Games Communication process that is game like. If this seems circular, you are right. Most definitions of game refer to the amusement or pleasure. What matters for us in gaming, is the understanding of the reflexive, goal oriented, rule driven structure of things that would-be game like.
Genius The romantic idea that an individual has a gift enabling novelty. The assignment of the quality of genius has substantial implications as it tends to wrap features of structures into the individual personality.
Geography The physical placement of things space.
Glutamates Chemical compounds in food known to have a particular savory flavor.
Graphical User Interface Most computer users perceive of the computer environment as a world of images and objects, rather than text. Graphical interfaces are compelling abstractions that we rely on to understand the abstraction of information worlds.
Greenhouse gasses Carbon Dioxide and a number of other gasses are likely causing the earth’s temperature to increase. Although the temperature has fluctuated before, human society is not well adapted to deal with these changes at this speed. Many researchers see this as an important issue for the idea of the future as it would be an intractable driver of change. It is also interesting because of the cognitive and communication issues associated with long change processes.
Grocery Stores Grocery stores are a particular kind of retail facility that stocks a large number of food items. Grocery is an especially interesting industry as these stores have unique logistical challenges that tend to preclude centralization.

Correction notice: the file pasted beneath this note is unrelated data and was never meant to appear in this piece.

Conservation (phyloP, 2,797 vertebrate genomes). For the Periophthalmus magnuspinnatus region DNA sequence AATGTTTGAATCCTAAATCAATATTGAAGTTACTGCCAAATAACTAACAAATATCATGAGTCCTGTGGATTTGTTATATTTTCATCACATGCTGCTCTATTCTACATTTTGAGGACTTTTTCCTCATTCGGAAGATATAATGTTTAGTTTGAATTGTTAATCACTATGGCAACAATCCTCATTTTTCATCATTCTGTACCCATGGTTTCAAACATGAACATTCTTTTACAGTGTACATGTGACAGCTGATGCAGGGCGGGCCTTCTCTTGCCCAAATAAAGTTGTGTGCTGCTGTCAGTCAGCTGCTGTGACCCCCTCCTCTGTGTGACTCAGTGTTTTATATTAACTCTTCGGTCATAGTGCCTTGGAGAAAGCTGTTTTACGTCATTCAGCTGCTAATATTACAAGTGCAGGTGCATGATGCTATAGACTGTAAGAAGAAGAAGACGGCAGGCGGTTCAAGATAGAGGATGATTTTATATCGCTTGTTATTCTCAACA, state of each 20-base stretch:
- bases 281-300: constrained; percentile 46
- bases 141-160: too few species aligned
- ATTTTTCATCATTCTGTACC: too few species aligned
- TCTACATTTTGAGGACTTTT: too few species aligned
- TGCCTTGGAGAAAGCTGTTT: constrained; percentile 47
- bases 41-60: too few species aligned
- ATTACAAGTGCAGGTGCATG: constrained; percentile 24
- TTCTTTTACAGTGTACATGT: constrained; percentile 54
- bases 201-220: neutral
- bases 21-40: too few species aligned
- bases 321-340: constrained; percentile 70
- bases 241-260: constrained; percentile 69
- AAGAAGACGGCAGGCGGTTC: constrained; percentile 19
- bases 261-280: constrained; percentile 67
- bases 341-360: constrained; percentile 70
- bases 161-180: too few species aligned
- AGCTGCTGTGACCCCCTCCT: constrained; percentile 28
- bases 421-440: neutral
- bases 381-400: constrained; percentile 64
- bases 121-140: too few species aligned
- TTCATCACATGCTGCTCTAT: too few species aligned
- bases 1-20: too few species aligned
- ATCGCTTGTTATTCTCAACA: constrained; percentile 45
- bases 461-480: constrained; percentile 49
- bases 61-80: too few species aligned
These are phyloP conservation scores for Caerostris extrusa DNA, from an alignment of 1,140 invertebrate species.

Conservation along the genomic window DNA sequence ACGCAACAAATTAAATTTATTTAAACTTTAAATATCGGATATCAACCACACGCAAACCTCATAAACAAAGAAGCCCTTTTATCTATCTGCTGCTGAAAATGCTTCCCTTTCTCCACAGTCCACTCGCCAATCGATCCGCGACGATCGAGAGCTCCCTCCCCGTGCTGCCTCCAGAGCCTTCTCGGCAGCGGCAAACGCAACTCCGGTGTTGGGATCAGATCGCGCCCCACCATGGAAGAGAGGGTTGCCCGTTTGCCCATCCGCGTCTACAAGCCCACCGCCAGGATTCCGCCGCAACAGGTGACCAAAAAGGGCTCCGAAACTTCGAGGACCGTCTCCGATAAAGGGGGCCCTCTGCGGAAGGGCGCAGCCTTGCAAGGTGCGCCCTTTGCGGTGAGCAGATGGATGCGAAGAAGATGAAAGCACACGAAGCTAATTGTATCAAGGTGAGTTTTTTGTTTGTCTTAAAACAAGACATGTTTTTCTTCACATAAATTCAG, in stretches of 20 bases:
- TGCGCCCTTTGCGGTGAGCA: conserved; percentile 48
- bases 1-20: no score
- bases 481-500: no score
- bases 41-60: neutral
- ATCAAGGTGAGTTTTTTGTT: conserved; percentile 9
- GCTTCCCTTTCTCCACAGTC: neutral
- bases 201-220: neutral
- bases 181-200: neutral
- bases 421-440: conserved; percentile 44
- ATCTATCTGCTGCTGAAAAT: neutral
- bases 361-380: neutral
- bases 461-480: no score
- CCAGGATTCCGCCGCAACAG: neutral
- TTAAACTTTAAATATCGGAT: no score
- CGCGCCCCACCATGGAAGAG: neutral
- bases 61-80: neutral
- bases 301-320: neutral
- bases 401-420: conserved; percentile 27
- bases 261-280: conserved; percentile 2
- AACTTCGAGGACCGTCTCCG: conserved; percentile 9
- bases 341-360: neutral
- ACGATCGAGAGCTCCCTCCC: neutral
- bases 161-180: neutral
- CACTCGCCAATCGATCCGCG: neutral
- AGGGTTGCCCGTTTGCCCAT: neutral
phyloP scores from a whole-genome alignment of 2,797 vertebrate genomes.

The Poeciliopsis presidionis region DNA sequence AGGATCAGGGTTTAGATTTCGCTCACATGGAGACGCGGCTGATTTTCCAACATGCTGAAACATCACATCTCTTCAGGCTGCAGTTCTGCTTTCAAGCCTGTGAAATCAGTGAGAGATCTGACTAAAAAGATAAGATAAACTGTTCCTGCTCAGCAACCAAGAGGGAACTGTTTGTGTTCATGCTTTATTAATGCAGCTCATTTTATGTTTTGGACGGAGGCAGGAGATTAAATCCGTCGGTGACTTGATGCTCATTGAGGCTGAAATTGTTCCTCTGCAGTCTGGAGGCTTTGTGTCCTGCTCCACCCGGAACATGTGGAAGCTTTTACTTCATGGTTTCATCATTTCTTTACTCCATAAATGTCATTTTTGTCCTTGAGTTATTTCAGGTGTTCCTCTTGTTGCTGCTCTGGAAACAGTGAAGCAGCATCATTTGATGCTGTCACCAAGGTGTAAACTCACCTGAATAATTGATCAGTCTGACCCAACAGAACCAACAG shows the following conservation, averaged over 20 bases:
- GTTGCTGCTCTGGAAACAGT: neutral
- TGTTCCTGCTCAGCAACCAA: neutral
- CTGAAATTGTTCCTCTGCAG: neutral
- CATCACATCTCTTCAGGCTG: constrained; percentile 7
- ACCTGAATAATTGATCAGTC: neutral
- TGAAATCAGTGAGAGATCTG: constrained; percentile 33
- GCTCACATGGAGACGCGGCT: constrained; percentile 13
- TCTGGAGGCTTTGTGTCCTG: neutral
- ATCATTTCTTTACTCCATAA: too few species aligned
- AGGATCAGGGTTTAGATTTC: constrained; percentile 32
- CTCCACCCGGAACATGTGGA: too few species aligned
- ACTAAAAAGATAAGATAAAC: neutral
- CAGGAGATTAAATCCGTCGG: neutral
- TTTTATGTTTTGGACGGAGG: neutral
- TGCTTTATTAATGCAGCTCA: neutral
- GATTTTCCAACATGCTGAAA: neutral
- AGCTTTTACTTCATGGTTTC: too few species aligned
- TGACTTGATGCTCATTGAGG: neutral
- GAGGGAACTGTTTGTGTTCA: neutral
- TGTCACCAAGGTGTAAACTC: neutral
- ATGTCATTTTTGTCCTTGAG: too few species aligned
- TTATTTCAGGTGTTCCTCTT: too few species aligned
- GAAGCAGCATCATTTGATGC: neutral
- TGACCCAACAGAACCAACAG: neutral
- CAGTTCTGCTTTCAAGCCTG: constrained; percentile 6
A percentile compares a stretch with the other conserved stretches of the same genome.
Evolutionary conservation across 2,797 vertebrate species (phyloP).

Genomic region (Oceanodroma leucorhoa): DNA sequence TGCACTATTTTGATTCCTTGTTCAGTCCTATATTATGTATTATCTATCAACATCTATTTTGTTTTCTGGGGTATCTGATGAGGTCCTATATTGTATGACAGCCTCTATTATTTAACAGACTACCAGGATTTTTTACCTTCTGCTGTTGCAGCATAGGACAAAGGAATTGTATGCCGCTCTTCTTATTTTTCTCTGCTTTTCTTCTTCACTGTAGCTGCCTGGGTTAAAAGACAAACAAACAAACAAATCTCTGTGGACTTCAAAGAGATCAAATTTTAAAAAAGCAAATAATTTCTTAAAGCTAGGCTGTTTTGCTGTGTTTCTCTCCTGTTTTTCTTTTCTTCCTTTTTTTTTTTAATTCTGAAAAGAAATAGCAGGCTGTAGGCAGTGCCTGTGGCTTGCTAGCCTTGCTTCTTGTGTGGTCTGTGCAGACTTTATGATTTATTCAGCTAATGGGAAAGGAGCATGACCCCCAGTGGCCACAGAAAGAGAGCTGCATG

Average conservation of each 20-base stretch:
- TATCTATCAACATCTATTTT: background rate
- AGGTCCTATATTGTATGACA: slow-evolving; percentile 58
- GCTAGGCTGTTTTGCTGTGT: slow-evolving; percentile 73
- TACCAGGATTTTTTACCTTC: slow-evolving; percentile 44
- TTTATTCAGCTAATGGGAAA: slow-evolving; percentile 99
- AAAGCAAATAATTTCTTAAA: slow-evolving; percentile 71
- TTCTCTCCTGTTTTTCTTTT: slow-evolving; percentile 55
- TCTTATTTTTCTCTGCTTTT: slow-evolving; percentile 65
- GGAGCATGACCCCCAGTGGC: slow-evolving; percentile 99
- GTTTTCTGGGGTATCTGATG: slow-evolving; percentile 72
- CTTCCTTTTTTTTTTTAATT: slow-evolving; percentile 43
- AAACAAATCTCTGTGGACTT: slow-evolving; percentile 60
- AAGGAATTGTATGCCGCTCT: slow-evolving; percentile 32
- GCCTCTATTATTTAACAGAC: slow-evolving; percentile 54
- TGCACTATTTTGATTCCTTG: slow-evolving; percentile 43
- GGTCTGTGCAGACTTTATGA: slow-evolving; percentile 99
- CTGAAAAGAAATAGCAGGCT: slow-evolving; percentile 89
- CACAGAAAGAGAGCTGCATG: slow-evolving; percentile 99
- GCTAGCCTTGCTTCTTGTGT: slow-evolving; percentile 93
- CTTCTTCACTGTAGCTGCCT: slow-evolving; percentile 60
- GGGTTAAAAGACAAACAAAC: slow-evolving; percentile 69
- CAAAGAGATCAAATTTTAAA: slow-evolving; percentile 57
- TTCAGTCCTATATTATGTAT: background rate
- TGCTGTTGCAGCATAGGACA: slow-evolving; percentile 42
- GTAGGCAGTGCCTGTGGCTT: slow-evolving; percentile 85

Gruen Victor Gruen was the key figure in the development of the modern introverted shopping mall. The mall as a civic technology was intended to reproduce the qualities of Vienna on the wind swept, frigid plains of Minnesota.
Haptics The study of the perception of touch as media.
Hearing The capacity of a system, especially a human, to perceive sounds.
Heat Energy, especially excess energy.
Hedgehogs A character from Isiah Berlin describing an intellectual character who is primarily devoted to the exploration of a single intellectual burrow.
Hedonomics An approach to design which emphasizes user satisfaction, specifically as user pleasure.
Hermeneutics The study of the production of a text and the particular questions which help a critic understand a particular text.
Hero’s Journey A formalist approach to understanding narrative which sees the progress of a character through a number of important transformations
Hologram An image that exists within a medium which refracts laser light to produce a seemingly three-dimensional image.